By Bishop Paul Peter Jesep
"...the wisdom of God is manifold.
The paths [to God] must be diverse...
Diversity and unity are compatible conditions...
Each one must attend to his calling -
let God be the judge of all."
Fr. Alexander Men (Russian Orthodox priest murdered in 1990)God will be the unofficial running mate for at least one presidential nominee. Faith will play a central role in this year's election. The "cultural war" now unfolding - regarding abortion, school prayer, gay marriage, and display of the Ten Commandments - will be shaped by a narrow religious agenda if other faiths don't add their voices to the national dialogue.
Many think injection of God is inappropriate. The long-held position has allowed a militant, evangelical element to impose views on millions of Americans who don't share in their misguided, nationalistic spirituality. Like it or not - religion is impacting public policy. There isn't much the American Civil Liberties Union can do about it. Achieving an administrative separation of church and state is relatively easy. Trying to remove an individual's spiritual bias from shaping domestic and foreign policy is impossible.
In this year's election much will be said about morality and America being a Christian nation. Opposition to gay marriage, for example, has more to do with one kind of exegesis of Scripture than a secular, impartial policy objective. Support for Israel no longer stems from doing it because the country is a democracy and long-time ally. Some members of Congress support Israel based on Old Testament teachings that Jews are the chosen people of God. One U.S. Senator even said that Israel should never give up the West Bank because "the Bible says so." This approach is not in anyone's long-term interest. The United States must always protect the sovereignty of Israel, but the reason should not be theologically-based. Today, the political process and government mechanisms in place are used in ways never intended by the Founding Fathers and Mothers.
Moderates and liberals are uneasy publicly expressing their religious beliefs or sharing personal feelings about faith. This has allowed a well organized spiritual conservatism to inordinately influence elections and public policy. No matter your faith - Jew, Baha'i, Muslim, Buddhist, Wiccan, Christian, Atheist, Earth-centered, or Unitarian-Universalist - all Americans must engage in the spiritual dialogue taking place in the public arena. National forums with broad representation are needed to bring a greater balance to the religious discussions being reported by the media.
Deeply held spiritual beliefs often complement passionately held centrist or progressive views on social, political, and economic justice. Remember Martin Luther King Jr. Matters of faith cross ethnic, cultural, and educational boundaries. The vast majority of people have a spiritual yearning that sometimes goes unsatisfied and leads to apathy or ambivalence toward God. It is this vacuum that has created opportunities for the religious-right. Thomas Paine, the intellectual-architect of liberty, would not be pleased with the influence it has.
Even persons skeptical about faith or organized religion still usually have a belief in a Supreme, all-justice, all-knowing, all-loving Being. Sometimes an individual can feel the presence of God or have a spiritual experience by reading Walt Whitman's Leaves of Grass, burning sage during meditation, hiking the White Mountains in autumn, or praying before an icon.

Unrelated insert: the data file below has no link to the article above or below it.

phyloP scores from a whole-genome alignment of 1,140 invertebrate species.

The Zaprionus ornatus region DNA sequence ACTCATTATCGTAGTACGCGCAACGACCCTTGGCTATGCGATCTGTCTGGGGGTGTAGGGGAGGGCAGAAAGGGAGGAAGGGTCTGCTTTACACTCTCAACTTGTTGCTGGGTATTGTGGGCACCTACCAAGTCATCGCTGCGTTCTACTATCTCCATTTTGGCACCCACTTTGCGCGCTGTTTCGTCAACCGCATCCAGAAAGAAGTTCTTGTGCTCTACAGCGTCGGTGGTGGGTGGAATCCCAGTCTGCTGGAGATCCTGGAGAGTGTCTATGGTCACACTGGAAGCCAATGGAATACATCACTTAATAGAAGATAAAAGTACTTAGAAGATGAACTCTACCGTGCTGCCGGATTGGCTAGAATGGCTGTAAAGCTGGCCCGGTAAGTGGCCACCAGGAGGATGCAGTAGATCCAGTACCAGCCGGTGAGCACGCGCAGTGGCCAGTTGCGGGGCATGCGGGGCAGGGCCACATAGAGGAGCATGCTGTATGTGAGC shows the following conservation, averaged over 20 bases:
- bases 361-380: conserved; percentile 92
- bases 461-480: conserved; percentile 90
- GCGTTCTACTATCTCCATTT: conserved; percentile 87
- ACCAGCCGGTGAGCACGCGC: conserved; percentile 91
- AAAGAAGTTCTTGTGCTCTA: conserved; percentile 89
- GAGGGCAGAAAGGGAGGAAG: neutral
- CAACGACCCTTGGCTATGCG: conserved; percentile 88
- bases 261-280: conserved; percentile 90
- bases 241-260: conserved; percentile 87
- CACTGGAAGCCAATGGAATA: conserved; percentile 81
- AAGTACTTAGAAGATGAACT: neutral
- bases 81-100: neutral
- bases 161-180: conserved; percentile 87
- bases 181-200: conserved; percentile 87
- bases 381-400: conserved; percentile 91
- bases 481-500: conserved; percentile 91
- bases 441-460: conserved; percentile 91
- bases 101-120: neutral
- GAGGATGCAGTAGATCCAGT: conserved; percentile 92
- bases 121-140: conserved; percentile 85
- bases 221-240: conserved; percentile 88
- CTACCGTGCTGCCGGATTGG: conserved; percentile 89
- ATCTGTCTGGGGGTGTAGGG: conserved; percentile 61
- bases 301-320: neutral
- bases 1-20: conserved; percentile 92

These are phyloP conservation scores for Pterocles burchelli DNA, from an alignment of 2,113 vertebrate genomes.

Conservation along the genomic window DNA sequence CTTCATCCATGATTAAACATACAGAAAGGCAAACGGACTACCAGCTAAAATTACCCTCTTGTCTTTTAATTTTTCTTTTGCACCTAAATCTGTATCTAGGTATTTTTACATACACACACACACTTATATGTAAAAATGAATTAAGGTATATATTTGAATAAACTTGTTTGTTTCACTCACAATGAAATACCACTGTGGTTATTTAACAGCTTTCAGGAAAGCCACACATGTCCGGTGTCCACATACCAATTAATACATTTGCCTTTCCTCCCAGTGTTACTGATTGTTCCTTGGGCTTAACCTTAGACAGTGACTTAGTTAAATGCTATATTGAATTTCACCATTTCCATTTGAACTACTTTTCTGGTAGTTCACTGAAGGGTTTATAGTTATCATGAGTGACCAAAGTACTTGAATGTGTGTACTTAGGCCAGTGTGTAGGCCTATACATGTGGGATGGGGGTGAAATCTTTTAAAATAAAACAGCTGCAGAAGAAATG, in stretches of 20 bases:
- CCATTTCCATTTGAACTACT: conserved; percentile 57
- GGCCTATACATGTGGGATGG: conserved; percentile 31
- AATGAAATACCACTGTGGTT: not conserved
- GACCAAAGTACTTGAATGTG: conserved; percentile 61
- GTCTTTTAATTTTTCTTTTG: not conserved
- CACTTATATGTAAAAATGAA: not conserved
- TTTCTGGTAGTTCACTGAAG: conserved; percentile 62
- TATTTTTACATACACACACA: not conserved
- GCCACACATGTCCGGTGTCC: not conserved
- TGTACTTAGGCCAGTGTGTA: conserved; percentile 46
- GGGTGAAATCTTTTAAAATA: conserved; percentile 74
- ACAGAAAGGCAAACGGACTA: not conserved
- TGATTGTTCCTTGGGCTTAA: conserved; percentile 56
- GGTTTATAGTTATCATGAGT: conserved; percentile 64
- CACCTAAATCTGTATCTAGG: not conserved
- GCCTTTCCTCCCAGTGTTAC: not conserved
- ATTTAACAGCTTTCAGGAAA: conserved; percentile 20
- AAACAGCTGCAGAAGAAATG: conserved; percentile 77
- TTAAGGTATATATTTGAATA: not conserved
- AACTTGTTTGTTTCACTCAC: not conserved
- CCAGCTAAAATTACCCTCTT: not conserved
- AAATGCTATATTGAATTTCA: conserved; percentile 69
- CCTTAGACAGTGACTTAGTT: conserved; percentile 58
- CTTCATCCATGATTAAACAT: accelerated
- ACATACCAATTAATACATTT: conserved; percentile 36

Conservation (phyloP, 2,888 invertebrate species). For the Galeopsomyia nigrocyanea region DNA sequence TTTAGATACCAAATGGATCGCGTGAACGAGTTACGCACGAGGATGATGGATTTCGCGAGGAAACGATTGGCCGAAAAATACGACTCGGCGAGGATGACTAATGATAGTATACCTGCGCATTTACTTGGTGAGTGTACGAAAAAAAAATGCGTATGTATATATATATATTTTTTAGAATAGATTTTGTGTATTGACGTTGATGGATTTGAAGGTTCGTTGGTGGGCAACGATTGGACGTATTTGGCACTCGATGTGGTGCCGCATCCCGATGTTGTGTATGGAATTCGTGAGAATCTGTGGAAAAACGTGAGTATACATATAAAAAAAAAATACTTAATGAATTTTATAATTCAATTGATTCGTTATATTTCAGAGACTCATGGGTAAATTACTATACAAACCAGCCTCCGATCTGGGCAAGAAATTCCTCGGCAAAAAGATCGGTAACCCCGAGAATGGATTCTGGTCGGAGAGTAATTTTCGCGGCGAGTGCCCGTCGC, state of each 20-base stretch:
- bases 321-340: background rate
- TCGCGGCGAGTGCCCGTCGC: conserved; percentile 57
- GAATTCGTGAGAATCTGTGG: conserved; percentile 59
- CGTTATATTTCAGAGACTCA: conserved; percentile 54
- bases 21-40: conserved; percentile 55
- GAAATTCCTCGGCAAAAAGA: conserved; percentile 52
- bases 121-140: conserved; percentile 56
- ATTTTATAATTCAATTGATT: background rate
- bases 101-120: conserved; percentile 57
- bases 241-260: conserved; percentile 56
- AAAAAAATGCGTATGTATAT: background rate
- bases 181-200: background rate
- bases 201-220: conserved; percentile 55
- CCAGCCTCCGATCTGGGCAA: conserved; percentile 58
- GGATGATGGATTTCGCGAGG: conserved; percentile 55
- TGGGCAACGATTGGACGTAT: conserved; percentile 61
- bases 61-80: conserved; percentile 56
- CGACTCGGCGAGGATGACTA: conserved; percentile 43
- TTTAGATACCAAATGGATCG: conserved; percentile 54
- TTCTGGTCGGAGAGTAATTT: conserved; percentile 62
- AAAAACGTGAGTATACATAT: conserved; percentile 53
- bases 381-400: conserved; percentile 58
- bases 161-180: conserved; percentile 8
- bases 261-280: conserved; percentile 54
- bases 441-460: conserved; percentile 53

I once heard a world renowned theologian at Bangor Theological Seminary tell his class during a lecture on Apostle Paul that he sees God in nature. A whale watch off the coast of Maine is an awe inspiring experience that brings him closer to the Creator and the wonders of heaven and earth. God's presence is felt in many different ways. Individuals experience God at a very personal level. This reality needs to be underscored.
In light of today's social, cultural, and political climate, there's no time like the present for those ambivalent about faith to explore it or those reluctant to share it to do so. In the end it will nourish the soul and counter-balance the growing clout of evangelical conservatism that is directing the nation's future. The current trend is leading toward an unofficial, institutionalized faith that will determine who is a patriotic, God-fearing citizen. America must never have that kind of litmus test.
Increasingly, polls reflect that more Americans vote according to their understanding of faith. Voting patterns based on religion, however, often do not reflect moderate values. This need not be the case. Women's rights, poverty programs, environmental safeguards, protecting civil liberties, preventing jobs from going overseas, or assessing the post-war strategy in Iraq can all be reconciled with a more mainstream faith-based value system. The case has yet to be made in a coherent, uniformed manner with the grass roots activism needed to back it up.
Citizens must ask: What does it mean to be "one nation under God?" To date the answer has been very restrictive. How can America be a God-fearing nation that accepts everyone, discriminates against no one, and unites the country as a family while being mindful of individual differences? This can only be achieved by an honest dialogue about God, faith, and religion. Otherwise America inches closer to a federal theocracy with a perverted Judeo-Christian wrapping.
The country needs a spiritual re-awakening. How it unfolds will be determined in part on whether moderates and liberals engage in the religious debate. God sometimes offers conflict as an opportunity to grow, reflect, and come together. Americans need to make the best of these unsettled times by embracing an inner spiritual journey that will benefit themselves and the entire nation.